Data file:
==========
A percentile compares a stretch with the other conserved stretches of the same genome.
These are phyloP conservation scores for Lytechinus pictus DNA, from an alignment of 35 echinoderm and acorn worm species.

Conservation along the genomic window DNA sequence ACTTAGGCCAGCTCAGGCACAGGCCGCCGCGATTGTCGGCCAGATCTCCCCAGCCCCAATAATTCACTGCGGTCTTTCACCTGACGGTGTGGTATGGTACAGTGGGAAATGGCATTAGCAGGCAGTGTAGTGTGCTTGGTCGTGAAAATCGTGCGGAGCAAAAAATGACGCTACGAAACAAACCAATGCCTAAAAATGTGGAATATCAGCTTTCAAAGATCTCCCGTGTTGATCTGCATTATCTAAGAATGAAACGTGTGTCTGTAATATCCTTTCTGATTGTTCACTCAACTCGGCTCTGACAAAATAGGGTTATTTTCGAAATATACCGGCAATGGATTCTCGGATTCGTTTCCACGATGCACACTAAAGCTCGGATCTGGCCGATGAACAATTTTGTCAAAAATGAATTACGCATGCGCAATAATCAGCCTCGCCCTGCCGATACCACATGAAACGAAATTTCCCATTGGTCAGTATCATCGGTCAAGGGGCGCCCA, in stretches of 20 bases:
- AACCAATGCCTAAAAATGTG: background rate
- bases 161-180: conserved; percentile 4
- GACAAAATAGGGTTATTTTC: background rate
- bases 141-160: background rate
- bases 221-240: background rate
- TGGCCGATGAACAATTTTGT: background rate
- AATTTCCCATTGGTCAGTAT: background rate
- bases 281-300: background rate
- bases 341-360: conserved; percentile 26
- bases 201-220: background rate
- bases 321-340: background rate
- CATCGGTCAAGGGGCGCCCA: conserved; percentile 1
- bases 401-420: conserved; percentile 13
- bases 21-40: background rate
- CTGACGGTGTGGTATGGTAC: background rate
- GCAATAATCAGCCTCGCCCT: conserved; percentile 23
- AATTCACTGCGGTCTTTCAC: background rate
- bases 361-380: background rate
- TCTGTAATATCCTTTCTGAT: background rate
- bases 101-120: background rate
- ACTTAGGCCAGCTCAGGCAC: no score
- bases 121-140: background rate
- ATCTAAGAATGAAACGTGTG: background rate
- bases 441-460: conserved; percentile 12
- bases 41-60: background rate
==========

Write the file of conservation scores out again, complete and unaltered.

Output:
A percentile compares a stretch with the other conserved stretches of the same genome.
These are phyloP conservation scores for Lytechinus pictus DNA, from an alignment of 35 echinoderm and acorn worm species.

Conservation along the genomic window DNA sequence ACTTAGGCCAGCTCAGGCACAGGCCGCCGCGATTGTCGGCCAGATCTCCCCAGCCCCAATAATTCACTGCGGTCTTTCACCTGACGGTGTGGTATGGTACAGTGGGAAATGGCATTAGCAGGCAGTGTAGTGTGCTTGGTCGTGAAAATCGTGCGGAGCAAAAAATGACGCTACGAAACAAACCAATGCCTAAAAATGTGGAATATCAGCTTTCAAAGATCTCCCGTGTTGATCTGCATTATCTAAGAATGAAACGTGTGTCTGTAATATCCTTTCTGATTGTTCACTCAACTCGGCTCTGACAAAATAGGGTTATTTTCGAAATATACCGGCAATGGATTCTCGGATTCGTTTCCACGATGCACACTAAAGCTCGGATCTGGCCGATGAACAATTTTGTCAAAAATGAATTACGCATGCGCAATAATCAGCCTCGCCCTGCCGATACCACATGAAACGAAATTTCCCATTGGTCAGTATCATCGGTCAAGGGGCGCCCA, in stretches of 20 bases:
- AACCAATGCCTAAAAATGTG: background rate
- bases 161-180: conserved; percentile 4
- GACAAAATAGGGTTATTTTC: background rate
- bases 141-160: background rate
- bases 221-240: background rate
- TGGCCGATGAACAATTTTGT: background rate
- AATTTCCCATTGGTCAGTAT: background rate
- bases 281-300: background rate
- bases 341-360: conserved; percentile 26
- bases 201-220: background rate
- bases 321-340: background rate
- CATCGGTCAAGGGGCGCCCA: conserved; percentile 1
- bases 401-420: conserved; percentile 13
- bases 21-40: background rate
- CTGACGGTGTGGTATGGTAC: background rate
- GCAATAATCAGCCTCGCCCT: conserved; percentile 23
- AATTCACTGCGGTCTTTCAC: background rate
- bases 361-380: background rate
- TCTGTAATATCCTTTCTGAT: background rate
- bases 101-120: background rate
- ACTTAGGCCAGCTCAGGCAC: no score
- bases 121-140: background rate
- ATCTAAGAATGAAACGTGTG: background rate
- bases 441-460: conserved; percentile 12
- bases 41-60: background rate